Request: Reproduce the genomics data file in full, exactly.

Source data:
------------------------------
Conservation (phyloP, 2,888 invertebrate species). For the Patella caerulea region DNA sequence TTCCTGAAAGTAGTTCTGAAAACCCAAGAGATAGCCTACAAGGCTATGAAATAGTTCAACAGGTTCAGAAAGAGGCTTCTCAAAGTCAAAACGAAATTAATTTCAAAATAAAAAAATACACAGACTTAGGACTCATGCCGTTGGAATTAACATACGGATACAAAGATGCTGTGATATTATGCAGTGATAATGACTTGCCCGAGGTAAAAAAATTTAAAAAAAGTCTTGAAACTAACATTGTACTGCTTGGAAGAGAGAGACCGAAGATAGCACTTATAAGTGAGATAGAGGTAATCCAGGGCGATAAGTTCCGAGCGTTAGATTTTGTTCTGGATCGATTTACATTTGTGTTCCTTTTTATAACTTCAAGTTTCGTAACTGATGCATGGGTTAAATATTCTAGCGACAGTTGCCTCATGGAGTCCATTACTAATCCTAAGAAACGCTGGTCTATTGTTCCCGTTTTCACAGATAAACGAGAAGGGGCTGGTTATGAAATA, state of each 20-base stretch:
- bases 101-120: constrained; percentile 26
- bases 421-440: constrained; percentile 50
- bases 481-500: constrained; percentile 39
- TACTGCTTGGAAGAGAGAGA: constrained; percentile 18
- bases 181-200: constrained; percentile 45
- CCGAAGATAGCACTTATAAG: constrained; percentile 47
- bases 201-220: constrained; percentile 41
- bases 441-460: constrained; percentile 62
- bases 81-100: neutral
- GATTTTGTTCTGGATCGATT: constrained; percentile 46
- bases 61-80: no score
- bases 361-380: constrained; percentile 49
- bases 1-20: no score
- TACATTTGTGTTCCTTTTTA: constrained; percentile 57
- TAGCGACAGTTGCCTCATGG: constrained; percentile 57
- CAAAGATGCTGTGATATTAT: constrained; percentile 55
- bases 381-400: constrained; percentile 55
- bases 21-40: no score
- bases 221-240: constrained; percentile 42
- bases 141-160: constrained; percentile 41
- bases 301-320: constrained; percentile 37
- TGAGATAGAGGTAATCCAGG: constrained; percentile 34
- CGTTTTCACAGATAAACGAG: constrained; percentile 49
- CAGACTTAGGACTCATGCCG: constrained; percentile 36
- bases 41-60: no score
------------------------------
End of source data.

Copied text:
Conservation (phyloP, 2,888 invertebrate species). For the Patella caerulea region DNA sequence TTCCTGAAAGTAGTTCTGAAAACCCAAGAGATAGCCTACAAGGCTATGAAATAGTTCAACAGGTTCAGAAAGAGGCTTCTCAAAGTCAAAACGAAATTAATTTCAAAATAAAAAAATACACAGACTTAGGACTCATGCCGTTGGAATTAACATACGGATACAAAGATGCTGTGATATTATGCAGTGATAATGACTTGCCCGAGGTAAAAAAATTTAAAAAAAGTCTTGAAACTAACATTGTACTGCTTGGAAGAGAGAGACCGAAGATAGCACTTATAAGTGAGATAGAGGTAATCCAGGGCGATAAGTTCCGAGCGTTAGATTTTGTTCTGGATCGATTTACATTTGTGTTCCTTTTTATAACTTCAAGTTTCGTAACTGATGCATGGGTTAAATATTCTAGCGACAGTTGCCTCATGGAGTCCATTACTAATCCTAAGAAACGCTGGTCTATTGTTCCCGTTTTCACAGATAAACGAGAAGGGGCTGGTTATGAAATA, state of each 20-base stretch:
- bases 101-120: constrained; percentile 26
- bases 421-440: constrained; percentile 50
- bases 481-500: constrained; percentile 39
- TACTGCTTGGAAGAGAGAGA: constrained; percentile 18
- bases 181-200: constrained; percentile 45
- CCGAAGATAGCACTTATAAG: constrained; percentile 47
- bases 201-220: constrained; percentile 41
- bases 441-460: constrained; percentile 62
- bases 81-100: neutral
- GATTTTGTTCTGGATCGATT: constrained; percentile 46
- bases 61-80: no score
- bases 361-380: constrained; percentile 49
- bases 1-20: no score
- TACATTTGTGTTCCTTTTTA: constrained; percentile 57
- TAGCGACAGTTGCCTCATGG: constrained; percentile 57
- CAAAGATGCTGTGATATTAT: constrained; percentile 55
- bases 381-400: constrained; percentile 55
- bases 21-40: no score
- bases 221-240: constrained; percentile 42
- bases 141-160: constrained; percentile 41
- bases 301-320: constrained; percentile 37
- TGAGATAGAGGTAATCCAGG: constrained; percentile 34
- CGTTTTCACAGATAAACGAG: constrained; percentile 49
- CAGACTTAGGACTCATGCCG: constrained; percentile 36
- bases 41-60: no score